You may build a business or work hard to succeed, but someone undermines you. Forgive them anyhow and move toward your dreams on your earned experiences.
If you show positive energy and aliveness, others may be jealous and display their envy. Guess what? Forgive them anyhow.
In my lifetime, I have picked up a million pieces of trash from rivers, lakes and streams. Also, I picked up trash in the oceans, along roads and in parks. I’ve organized major river/trash pickups. Nonetheless, people keep throwing it. As angry as it makes me, I forgive them anyhow.
Therefore, you may do good things in the world, but people don’t care and forget quickly. Do your good anyhow.
While the world disappoints, frustrates and diminishes everyone along the journey, give the world your best anyhow.
During and at the end of your life, you discover that you define your journey, how you live it and how you maintain yourself in the whirling tempest of living.
Shakespeare’s Polonius in Hamlet said, “Neither a borrower nor a lender be. For the loan oft loses both itself and friend, and borrowing dulls the edge of husbandry. This above all else, to thine own self be true, and it must follow as the night the day, though canst be false to any man.”
Interesting because Polonius’ detractors spoke of him as overly officious, garrulous and impertinent.
Be yourself anyhow, because in the end, it’s all between you and the Great Spirit (God) that expresses through all of us.
Happy Thanksgiving from our house to your house. Sandi and Frosty Wooldridge, Golden, CO.
This video graphically and dramatically illustrates America's immigration-population crisis as well as the world's. I wrote it and narrated it. Tim Walters of Cleveland, Ohio directed and produced. Please forward it to all your friends, networks and beyond. Place it on FB, Twitter, Linkedin, Parler and more. Just click the link below to see the video.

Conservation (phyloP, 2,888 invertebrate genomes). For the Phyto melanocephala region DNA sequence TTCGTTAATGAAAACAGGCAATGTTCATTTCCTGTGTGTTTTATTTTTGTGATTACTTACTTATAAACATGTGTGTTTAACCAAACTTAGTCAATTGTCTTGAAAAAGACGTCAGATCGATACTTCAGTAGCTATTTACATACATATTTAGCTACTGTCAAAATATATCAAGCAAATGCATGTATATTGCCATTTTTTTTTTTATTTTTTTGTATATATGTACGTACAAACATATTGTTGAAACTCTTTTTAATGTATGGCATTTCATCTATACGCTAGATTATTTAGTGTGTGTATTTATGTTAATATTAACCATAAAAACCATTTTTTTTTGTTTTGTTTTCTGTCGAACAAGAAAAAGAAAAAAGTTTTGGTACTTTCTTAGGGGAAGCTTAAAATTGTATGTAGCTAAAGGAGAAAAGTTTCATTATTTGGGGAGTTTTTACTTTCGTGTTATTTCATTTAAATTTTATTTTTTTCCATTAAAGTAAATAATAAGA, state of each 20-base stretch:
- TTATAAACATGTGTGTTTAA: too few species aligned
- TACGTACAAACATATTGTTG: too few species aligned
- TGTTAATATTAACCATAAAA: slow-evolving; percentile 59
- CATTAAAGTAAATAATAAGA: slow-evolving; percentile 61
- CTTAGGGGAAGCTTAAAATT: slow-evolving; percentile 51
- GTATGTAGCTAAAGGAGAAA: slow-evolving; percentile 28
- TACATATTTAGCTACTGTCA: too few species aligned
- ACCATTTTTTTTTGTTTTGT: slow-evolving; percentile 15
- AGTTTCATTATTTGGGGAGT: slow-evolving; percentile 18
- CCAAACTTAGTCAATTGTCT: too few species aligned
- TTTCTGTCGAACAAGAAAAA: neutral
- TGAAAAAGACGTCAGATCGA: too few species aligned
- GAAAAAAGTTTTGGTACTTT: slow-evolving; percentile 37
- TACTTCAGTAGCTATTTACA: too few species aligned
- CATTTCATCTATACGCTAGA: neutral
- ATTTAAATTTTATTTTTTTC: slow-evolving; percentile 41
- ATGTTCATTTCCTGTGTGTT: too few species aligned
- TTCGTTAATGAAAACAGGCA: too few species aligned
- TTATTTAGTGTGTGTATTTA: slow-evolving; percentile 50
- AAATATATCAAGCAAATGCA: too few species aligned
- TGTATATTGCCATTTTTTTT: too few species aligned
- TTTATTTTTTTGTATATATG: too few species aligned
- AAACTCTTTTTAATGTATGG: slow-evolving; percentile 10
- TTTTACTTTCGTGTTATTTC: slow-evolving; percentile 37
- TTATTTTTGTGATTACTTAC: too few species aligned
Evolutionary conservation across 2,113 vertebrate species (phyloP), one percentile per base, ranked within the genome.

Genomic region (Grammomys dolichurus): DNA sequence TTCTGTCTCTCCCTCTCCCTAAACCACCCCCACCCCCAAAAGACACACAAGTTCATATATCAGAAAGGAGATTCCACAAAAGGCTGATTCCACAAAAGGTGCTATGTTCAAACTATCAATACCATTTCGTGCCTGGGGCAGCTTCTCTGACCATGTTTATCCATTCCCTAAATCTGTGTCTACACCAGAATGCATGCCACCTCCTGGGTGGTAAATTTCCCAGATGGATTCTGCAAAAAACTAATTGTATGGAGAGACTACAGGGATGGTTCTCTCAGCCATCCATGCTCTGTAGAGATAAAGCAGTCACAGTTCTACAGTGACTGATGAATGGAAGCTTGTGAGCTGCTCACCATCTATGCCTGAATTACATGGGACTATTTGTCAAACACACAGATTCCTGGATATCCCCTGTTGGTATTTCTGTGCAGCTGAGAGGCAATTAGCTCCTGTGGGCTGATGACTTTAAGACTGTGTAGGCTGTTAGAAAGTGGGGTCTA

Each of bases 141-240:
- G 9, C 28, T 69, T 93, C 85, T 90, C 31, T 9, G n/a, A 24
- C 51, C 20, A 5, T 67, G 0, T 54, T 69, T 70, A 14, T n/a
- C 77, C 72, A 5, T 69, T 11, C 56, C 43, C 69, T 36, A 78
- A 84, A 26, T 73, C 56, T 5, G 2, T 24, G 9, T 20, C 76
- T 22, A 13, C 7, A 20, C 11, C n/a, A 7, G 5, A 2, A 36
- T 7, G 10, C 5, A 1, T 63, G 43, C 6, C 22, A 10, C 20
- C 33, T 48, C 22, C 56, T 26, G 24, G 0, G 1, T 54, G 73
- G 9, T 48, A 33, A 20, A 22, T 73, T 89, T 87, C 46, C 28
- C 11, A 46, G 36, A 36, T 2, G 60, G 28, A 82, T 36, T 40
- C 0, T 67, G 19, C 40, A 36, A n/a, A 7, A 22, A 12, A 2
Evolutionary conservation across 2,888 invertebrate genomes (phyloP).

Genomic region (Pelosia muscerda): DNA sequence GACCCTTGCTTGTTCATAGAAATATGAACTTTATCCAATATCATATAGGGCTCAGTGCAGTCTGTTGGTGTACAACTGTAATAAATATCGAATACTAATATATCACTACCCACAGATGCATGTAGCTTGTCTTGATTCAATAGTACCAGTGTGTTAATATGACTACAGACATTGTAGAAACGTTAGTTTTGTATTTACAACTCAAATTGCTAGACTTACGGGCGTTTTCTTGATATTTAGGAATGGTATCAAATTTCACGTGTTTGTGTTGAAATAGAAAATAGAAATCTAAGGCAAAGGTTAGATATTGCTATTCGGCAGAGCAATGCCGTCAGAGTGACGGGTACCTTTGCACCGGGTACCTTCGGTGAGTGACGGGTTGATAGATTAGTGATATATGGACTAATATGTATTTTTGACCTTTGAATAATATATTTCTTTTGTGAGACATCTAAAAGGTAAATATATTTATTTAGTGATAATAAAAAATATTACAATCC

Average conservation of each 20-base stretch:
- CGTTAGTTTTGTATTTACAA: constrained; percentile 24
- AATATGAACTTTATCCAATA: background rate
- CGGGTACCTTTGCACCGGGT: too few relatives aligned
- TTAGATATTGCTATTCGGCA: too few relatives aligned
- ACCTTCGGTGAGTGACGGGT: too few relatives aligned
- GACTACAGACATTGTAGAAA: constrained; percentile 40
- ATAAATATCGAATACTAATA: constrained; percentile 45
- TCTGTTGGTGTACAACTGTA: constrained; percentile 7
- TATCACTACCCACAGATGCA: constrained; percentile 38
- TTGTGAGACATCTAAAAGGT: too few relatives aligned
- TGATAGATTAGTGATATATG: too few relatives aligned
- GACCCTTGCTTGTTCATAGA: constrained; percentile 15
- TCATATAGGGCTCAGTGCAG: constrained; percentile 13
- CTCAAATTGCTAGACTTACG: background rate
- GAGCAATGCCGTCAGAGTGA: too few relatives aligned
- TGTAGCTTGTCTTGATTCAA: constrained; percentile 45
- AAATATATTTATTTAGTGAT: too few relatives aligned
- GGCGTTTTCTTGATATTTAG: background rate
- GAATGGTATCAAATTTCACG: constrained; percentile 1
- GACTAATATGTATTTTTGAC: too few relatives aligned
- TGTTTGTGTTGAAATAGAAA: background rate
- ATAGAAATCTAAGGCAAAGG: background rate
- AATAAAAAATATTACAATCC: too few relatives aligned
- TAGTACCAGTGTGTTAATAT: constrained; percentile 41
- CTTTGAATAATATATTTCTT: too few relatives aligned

Immigration, Overpopulation, Resources, Civilization by Frosty Wooldridge
Share these videos all over America:
In a five minute astoundingly simple yet brilliant video, "Immigration, Poverty, and Gum Balls", Roy Beck, director of www.numbersusa.ORG, graphically illustrates the impact of overpopulation. Take five minutes to see for yourself:
http://www.youtube.com/watch? v=LPjzfGChGlE&feature=player_ embedded
"Immigration by the numbers—off the chart " by Roy Beck This 10-minute demonstration shows Americans the results of unending mass immigration on the quality of life and sustainability for future generations: in a few words, "Mind boggling!" www.NumbersUSA.org
-- Frosty Wooldridge
Population-Immigration-Environmental specialist: speaker at colleges, civic clubs, high schools and conferences
Facebook: Frosty Wooldridge
Facebook Adventure Page: How to Live a Life of Adventure: The Art of Exploring the World
Six continent world bicycle traveler
Adventure book: How to Live a Life of Adventure: The Art of Exploring the World
Frosty Wooldridge, six continent world bicycle traveler, Astoria, Oregon to Bar Harbor, Maine, 4,100 miles, 13 states, Canada, summer 2017, 100,000 feet of climbing: